Today, Russia announced that it will give Belarus a deferral of 5-6 years on its state loans going to Russia, which owns more than 50% of Belarusian state debt. This gives Belarus time to focus on paying back the rest of this year’s loans; Belarus also gains significant time to restructure its economy and achieve a balance under the new hard sanctions, so that it can confidently pay back future loans.
Belarus’ latest measures
The Belarusian finance ministry has imposed measures which will help its economy adapt to the new international sanctions, which “will foremost concern sectors that have been most seriously affected by the negative factors.”
According to Interfax, the Belarusian government has now been given expanded powers on “determining the particulars for payment of value-added tax and excises on the sale of Belarusian oil and oil products; changing payment deadlines for taxes, fees, duties and other payments to the budget; the amount of payment for provision of government guarantees on bank loans; the deferral of obligations on budget credit and loans due in 2022; and the execution of central and local government guarantees.”
What this means in reality is a further erosion of the stability of the financial system and a heavier tax burden on the population. It means the government won’t be able to guarantee the central bank’s loans to private banks, and most likely not the state enterprises’ repayments to private banks either.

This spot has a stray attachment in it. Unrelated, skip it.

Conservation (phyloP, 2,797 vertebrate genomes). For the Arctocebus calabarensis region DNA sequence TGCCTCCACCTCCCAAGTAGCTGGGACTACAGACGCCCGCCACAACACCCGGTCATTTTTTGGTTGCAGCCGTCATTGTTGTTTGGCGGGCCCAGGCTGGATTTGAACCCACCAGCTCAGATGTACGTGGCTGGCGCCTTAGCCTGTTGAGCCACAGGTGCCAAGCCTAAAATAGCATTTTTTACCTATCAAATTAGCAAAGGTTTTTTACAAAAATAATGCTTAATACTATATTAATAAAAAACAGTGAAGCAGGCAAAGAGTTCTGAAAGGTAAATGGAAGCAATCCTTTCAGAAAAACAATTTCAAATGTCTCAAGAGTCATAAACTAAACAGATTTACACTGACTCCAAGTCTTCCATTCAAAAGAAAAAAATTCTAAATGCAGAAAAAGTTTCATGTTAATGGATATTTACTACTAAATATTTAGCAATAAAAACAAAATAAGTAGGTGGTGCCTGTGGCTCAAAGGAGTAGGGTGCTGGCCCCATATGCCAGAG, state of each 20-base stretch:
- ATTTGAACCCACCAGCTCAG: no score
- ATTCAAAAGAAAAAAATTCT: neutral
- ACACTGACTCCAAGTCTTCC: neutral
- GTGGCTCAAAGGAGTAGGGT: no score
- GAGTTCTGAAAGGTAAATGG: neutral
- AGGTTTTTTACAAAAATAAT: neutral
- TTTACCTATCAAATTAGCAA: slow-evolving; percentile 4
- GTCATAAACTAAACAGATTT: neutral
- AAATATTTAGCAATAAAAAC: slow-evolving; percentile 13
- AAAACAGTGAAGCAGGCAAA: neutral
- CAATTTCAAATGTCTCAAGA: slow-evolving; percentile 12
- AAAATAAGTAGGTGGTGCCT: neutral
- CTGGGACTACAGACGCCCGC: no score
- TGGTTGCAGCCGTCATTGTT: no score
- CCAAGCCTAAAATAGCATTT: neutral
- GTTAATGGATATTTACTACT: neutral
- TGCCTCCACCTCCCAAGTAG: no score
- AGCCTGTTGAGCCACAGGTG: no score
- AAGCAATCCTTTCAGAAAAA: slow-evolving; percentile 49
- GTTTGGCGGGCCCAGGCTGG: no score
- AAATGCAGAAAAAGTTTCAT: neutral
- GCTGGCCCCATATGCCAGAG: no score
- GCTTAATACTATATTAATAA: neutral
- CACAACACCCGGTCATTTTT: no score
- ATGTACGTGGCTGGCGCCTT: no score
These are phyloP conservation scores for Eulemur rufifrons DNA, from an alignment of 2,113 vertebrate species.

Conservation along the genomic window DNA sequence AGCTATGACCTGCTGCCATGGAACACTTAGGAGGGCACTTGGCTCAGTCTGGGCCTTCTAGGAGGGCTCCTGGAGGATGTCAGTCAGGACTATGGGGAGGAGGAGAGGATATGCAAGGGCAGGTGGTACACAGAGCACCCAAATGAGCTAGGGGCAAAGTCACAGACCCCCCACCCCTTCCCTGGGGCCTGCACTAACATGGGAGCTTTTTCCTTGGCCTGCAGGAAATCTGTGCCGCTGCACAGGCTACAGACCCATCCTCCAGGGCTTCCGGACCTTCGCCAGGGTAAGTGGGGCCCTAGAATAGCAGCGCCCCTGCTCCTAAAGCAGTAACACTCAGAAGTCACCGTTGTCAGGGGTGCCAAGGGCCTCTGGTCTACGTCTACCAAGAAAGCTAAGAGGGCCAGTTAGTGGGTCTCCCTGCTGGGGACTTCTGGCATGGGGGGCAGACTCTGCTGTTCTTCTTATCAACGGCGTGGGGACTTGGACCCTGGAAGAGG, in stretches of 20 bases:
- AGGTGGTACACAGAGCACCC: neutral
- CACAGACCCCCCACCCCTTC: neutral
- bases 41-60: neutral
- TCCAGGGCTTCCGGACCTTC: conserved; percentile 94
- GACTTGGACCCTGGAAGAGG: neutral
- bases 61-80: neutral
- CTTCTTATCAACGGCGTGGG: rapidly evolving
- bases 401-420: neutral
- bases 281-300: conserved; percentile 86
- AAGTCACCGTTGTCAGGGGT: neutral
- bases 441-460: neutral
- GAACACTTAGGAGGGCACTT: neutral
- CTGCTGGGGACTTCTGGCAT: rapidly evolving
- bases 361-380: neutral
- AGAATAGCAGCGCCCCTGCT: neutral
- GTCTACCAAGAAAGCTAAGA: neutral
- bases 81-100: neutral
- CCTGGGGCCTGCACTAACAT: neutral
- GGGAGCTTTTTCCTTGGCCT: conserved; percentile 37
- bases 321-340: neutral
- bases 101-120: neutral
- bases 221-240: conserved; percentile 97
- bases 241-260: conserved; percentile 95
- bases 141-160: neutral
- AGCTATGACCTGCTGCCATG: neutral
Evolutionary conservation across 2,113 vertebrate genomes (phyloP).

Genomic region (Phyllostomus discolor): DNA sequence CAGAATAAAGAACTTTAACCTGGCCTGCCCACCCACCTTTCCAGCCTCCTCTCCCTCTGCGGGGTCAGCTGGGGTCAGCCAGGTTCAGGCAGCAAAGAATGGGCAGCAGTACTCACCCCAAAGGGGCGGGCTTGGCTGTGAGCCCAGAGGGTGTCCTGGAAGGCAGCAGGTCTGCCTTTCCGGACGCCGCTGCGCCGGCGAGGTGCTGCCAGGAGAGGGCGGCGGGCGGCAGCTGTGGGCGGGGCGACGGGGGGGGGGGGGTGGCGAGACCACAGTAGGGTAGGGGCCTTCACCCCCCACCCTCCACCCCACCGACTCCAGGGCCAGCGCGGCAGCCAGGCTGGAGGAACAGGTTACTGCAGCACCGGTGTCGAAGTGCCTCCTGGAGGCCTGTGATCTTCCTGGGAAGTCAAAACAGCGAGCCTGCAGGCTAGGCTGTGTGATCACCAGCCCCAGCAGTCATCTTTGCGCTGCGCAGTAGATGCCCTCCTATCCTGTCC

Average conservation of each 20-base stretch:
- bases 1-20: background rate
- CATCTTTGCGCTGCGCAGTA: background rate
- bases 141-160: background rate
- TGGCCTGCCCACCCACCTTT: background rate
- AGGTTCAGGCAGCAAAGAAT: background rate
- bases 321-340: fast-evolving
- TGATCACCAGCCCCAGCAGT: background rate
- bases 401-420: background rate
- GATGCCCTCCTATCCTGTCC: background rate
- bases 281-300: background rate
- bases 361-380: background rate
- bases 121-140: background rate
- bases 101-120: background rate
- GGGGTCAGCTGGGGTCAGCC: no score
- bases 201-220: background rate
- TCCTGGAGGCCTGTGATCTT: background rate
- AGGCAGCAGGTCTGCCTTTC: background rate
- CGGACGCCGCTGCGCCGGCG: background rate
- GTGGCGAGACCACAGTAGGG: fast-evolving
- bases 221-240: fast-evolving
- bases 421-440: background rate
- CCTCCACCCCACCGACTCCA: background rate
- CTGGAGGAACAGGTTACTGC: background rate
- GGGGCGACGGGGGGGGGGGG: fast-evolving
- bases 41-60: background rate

To ensure the continued operation of state enterprises in order to avoid mass layoffs, the state enterprises can be exempt from different tax payments. The funds for the state and regional budgets must, however, come from somewhere, and in February and March the regional council of deputies raised income taxes from 18 to 20% first in the Mogilev and later in the Vitebsk region.
Another measure taken by the Belarusian regime has been to allow the repayments on loans to “unfriendly” countries, i.e. those who imposed sanctions on Belarus, to be done in Belarusian rubles. In reference to Russia’s upcoming payment problems, Fitch ratings and Moody’s have deemed a repayment of loans in rubles to be a cancelled repayment.
Moreover, the Belarusian stock exchange has begun trading in Chinese yuan. What this will mean practically for the Belarusian economy is so far hard to tell, but what’s sure is that a dedollarisation of the economy is under way.
Belarus’ economy is heavily dollarised, as most often house prices or rents are given in dollars instead of Belarusian rubles. However, several big property sales have already begun to be conducted in Russian rubles instead of dollars, most likely due to the lack of dollars in circulation.
The limited transport routes for potash and oil will have further effects on production; but there are also signs of slowed growth in the real economy in other sectors.
Last week, a major housing project was stopped in central Minsk and according to construction workers, there is not even a single worker on site. According to the company responsible, A-100 Development, work was ceased due to “the reconfiguration and improvement of supply chains” and “adaptation of changes and cost management.”
The sanctions have already begun to affect the real economy, and the government has been forced to take rather drastic measures to ensure budget stability. In the end, these measures will damage the stability of the private banking sector and raise the economic burdens of the country’s citizens.
What’s positive for Lukashenko is that Belarus isn’t as sanctioned as Russia is, yet. The Belarusian economy’s sectors’ relationships to western markets are not irreparable, and in the long run Belarus could stabilise its trade, state budget incomes and loan repayments.